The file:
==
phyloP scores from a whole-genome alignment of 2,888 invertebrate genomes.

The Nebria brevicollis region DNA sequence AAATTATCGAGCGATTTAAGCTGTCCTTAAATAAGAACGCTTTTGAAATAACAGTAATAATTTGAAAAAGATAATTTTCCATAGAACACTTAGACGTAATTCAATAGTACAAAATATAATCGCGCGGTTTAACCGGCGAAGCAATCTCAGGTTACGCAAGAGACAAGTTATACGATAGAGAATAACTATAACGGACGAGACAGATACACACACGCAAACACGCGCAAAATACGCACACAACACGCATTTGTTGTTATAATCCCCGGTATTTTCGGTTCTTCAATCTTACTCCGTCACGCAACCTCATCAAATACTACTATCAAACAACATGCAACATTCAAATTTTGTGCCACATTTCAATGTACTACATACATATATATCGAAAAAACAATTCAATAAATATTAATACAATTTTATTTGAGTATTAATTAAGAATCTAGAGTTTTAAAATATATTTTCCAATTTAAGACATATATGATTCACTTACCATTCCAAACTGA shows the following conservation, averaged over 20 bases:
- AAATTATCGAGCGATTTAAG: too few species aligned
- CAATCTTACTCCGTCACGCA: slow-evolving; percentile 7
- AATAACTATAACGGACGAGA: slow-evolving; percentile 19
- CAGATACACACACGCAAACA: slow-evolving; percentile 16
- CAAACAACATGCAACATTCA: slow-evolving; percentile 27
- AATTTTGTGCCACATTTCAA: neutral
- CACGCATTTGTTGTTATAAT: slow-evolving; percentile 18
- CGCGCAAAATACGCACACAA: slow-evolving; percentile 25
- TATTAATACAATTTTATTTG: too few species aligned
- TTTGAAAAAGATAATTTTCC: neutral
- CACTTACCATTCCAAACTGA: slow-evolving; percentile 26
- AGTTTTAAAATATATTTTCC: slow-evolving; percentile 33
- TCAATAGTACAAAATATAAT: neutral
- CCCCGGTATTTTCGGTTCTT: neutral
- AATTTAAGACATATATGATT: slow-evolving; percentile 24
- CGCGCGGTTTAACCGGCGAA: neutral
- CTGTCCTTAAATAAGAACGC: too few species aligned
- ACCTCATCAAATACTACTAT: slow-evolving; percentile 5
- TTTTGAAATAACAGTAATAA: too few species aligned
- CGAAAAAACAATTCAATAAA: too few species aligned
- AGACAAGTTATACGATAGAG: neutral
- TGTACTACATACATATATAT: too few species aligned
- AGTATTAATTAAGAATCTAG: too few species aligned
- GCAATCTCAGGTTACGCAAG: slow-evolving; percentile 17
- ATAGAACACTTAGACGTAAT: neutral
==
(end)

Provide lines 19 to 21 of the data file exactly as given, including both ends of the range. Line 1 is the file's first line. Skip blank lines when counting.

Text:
- CTGTCCTTAAATAAGAACGC: too few species aligned
- ACCTCATCAAATACTACTAT: slow-evolving; percentile 5
- TTTTGAAATAACAGTAATAA: too few species aligned